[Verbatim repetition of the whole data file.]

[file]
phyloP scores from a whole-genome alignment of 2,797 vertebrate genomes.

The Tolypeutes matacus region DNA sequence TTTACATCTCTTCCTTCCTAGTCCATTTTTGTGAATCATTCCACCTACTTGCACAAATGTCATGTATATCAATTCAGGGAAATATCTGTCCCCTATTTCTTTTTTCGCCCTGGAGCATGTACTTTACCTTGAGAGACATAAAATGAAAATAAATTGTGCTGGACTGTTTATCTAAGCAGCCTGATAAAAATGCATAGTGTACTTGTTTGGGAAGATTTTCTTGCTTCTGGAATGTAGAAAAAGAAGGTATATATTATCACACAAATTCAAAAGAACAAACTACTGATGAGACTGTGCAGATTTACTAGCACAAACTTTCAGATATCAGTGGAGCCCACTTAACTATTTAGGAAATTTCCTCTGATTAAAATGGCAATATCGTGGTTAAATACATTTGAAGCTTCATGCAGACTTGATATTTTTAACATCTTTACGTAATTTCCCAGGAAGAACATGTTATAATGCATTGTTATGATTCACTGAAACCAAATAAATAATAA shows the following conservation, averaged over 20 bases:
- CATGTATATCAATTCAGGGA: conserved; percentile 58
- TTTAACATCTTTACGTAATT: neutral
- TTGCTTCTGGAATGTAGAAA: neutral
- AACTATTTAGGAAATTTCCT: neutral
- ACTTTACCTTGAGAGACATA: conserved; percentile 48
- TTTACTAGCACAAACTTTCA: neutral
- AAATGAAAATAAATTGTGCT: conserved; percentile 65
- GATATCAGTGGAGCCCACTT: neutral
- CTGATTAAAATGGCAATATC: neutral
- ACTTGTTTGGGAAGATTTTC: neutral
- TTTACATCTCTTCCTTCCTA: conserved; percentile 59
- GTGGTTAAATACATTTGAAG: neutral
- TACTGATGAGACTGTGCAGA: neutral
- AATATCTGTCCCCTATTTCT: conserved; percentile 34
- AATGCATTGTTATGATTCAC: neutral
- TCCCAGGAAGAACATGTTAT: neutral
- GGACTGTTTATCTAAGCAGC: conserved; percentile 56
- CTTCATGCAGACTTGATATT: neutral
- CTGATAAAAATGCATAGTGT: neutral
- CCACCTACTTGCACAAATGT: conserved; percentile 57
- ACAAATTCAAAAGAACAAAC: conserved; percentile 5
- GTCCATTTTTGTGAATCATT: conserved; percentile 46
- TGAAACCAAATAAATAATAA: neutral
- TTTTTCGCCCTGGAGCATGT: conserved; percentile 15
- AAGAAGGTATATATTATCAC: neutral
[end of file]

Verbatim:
phyloP scores from a whole-genome alignment of 2,797 vertebrate genomes.

The Tolypeutes matacus region DNA sequence TTTACATCTCTTCCTTCCTAGTCCATTTTTGTGAATCATTCCACCTACTTGCACAAATGTCATGTATATCAATTCAGGGAAATATCTGTCCCCTATTTCTTTTTTCGCCCTGGAGCATGTACTTTACCTTGAGAGACATAAAATGAAAATAAATTGTGCTGGACTGTTTATCTAAGCAGCCTGATAAAAATGCATAGTGTACTTGTTTGGGAAGATTTTCTTGCTTCTGGAATGTAGAAAAAGAAGGTATATATTATCACACAAATTCAAAAGAACAAACTACTGATGAGACTGTGCAGATTTACTAGCACAAACTTTCAGATATCAGTGGAGCCCACTTAACTATTTAGGAAATTTCCTCTGATTAAAATGGCAATATCGTGGTTAAATACATTTGAAGCTTCATGCAGACTTGATATTTTTAACATCTTTACGTAATTTCCCAGGAAGAACATGTTATAATGCATTGTTATGATTCACTGAAACCAAATAAATAATAA shows the following conservation, averaged over 20 bases:
- CATGTATATCAATTCAGGGA: conserved; percentile 58
- TTTAACATCTTTACGTAATT: neutral
- TTGCTTCTGGAATGTAGAAA: neutral
- AACTATTTAGGAAATTTCCT: neutral
- ACTTTACCTTGAGAGACATA: conserved; percentile 48
- TTTACTAGCACAAACTTTCA: neutral
- AAATGAAAATAAATTGTGCT: conserved; percentile 65
- GATATCAGTGGAGCCCACTT: neutral
- CTGATTAAAATGGCAATATC: neutral
- ACTTGTTTGGGAAGATTTTC: neutral
- TTTACATCTCTTCCTTCCTA: conserved; percentile 59
- GTGGTTAAATACATTTGAAG: neutral
- TACTGATGAGACTGTGCAGA: neutral
- AATATCTGTCCCCTATTTCT: conserved; percentile 34
- AATGCATTGTTATGATTCAC: neutral
- TCCCAGGAAGAACATGTTAT: neutral
- GGACTGTTTATCTAAGCAGC: conserved; percentile 56
- CTTCATGCAGACTTGATATT: neutral
- CTGATAAAAATGCATAGTGT: neutral
- CCACCTACTTGCACAAATGT: conserved; percentile 57
- ACAAATTCAAAAGAACAAAC: conserved; percentile 5
- GTCCATTTTTGTGAATCATT: conserved; percentile 46
- TGAAACCAAATAAATAATAA: neutral
- TTTTTCGCCCTGGAGCATGT: conserved; percentile 15
- AAGAAGGTATATATTATCAC: neutral